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Beyond Dry Feet? Experiences from a Participatory Water-Management Planning Case in The Netherlands

Machiel Lamers, International Centre for Integrated Assessment and Sustainable Development (ICIS) - Maastricht University
Bouke Ottow, Deltares
Greet Francois, K. U. Leuven, Department of Earth and Environmental Sciences, Division of Agricultural and Food Economics/Research group Work, Organisational and Personnel Psychology
Yorck von Korff, Lisode


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Participation of stakeholders in planning processes is increasingly seen as an essential element in adaptive and integrated water management and sometimes a policy requirement from higher-level governance bodies. Despite an extensive literature on the advantages and disadvantages of public participation and criteria for effective participation, not much is known about how water managers should proceed in a given context. Water-management agencies have to face the challenge of effectively involving stakeholders in developing their water-management plans and must design and implement a balanced process approach among the available time, finances, organization, and facilitation without compromising their authority. This article presents a participatory planning process designed and implemented at Water Board “Hoogheemraadschap De Stichtse Rijnlanden” (HDSR) in the center of The Netherlands. For a period of 2 yrs, these three groups were involved in various ways, participating in different types of meetings and workshops, using a range of participatory tools and techniques. The process and results of the three groups were monitored and evaluated using a tailored evaluation strategy. This paper analyzes the way the design and implementation of the process is perceived by both the conveners and participants and suggests practical lessons for water managers. Based on our case, it is argued that a careful process design, a thorough and continuous stakeholder analysis, building reflective workshops within and after the process, and ensuring experienced and qualified process leaders can greatly enhance the adaptive capacity and successful outcome of the participatory planning process.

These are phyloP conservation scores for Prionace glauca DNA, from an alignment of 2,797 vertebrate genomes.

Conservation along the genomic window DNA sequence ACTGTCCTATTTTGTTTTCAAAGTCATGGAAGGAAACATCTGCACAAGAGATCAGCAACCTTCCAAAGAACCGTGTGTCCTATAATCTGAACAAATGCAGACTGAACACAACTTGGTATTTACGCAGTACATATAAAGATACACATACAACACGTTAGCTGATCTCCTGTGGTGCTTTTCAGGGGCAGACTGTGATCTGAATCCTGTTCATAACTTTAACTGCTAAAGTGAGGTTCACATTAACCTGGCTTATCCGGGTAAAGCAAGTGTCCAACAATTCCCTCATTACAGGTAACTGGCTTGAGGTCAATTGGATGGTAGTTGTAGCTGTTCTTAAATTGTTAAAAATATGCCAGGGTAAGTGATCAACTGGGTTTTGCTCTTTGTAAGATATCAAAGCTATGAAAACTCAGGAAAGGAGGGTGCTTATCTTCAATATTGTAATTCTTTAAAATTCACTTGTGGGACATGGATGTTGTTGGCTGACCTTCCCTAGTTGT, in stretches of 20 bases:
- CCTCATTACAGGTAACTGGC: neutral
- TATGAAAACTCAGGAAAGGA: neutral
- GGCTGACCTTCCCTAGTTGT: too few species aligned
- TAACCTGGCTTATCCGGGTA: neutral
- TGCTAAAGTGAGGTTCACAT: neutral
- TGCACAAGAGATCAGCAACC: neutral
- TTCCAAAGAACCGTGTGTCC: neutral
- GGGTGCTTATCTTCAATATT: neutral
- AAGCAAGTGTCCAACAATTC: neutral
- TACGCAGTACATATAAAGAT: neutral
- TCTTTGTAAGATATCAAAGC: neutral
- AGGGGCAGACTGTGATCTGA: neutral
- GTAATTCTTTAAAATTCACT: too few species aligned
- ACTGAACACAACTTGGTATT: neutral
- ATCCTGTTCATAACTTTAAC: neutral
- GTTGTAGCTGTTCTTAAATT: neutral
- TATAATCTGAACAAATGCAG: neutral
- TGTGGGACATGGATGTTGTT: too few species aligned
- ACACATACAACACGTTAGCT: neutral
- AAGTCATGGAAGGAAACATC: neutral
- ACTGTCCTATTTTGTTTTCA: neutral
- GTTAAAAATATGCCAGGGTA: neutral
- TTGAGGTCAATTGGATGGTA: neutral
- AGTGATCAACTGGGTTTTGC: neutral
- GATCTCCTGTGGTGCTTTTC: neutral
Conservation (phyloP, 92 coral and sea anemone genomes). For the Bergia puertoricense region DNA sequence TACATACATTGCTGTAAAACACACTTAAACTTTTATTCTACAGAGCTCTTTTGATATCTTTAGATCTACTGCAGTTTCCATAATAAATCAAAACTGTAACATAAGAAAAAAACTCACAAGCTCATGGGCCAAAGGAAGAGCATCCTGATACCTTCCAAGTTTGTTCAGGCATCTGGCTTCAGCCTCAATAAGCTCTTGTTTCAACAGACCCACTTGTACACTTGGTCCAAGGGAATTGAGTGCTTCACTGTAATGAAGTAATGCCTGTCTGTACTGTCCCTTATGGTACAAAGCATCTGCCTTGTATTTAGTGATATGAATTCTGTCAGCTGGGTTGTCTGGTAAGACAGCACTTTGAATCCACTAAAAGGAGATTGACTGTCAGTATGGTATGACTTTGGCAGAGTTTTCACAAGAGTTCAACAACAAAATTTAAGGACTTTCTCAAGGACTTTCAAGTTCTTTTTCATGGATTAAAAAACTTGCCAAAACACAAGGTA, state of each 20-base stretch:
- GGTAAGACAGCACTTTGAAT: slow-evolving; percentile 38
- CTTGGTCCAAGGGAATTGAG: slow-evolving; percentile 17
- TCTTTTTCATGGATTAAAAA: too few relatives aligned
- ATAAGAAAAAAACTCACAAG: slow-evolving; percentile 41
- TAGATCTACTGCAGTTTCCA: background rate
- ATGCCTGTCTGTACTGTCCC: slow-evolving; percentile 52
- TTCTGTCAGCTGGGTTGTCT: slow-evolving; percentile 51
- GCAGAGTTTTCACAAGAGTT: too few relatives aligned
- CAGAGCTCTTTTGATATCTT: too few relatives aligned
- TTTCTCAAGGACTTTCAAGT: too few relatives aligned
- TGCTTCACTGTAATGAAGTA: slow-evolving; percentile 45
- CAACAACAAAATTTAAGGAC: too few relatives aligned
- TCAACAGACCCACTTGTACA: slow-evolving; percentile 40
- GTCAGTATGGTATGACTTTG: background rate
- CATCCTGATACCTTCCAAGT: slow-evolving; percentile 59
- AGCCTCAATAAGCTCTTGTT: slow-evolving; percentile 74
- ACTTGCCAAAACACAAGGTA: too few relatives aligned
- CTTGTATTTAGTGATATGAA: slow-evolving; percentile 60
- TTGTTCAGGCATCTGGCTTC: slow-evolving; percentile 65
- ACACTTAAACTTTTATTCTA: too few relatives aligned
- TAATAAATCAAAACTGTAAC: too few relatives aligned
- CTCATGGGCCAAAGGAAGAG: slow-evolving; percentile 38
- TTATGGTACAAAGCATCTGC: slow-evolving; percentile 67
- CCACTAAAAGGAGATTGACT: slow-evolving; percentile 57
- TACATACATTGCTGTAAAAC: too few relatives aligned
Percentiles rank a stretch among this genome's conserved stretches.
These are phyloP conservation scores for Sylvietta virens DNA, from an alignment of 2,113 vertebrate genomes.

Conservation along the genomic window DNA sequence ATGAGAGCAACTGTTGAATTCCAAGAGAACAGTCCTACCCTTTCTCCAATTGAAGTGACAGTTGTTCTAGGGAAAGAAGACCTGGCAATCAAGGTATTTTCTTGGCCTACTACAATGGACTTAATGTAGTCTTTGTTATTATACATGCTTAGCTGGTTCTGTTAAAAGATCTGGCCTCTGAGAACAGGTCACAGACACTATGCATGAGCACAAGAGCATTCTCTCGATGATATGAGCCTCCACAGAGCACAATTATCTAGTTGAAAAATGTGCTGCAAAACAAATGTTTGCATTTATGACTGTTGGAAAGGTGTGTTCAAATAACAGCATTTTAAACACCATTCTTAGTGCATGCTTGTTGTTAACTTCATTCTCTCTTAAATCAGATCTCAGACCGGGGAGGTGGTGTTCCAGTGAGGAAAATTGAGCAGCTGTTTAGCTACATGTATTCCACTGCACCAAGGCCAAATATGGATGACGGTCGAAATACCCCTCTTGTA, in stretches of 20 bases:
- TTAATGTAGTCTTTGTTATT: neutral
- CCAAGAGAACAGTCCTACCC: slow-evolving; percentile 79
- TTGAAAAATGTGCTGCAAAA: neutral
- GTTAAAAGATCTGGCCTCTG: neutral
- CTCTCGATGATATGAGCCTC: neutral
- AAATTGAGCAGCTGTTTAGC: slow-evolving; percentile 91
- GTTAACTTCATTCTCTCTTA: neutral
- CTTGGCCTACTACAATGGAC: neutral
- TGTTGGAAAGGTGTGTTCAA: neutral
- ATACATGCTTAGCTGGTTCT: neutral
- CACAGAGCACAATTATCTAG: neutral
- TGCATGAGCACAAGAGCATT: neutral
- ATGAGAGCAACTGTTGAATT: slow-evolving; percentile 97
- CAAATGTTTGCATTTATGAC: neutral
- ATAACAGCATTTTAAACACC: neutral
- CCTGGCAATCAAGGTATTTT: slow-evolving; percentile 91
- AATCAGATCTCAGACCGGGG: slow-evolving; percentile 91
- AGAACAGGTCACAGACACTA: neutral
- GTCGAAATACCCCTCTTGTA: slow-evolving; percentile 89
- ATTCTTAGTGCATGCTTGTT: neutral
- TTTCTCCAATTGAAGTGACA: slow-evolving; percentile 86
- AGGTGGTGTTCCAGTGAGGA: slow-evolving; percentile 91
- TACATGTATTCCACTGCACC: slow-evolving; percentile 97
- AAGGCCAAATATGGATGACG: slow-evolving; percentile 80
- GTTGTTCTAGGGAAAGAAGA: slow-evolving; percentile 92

Key words

participatory planning; process design; public participation; water management
Ecology and Society. ISSN: 1708-3087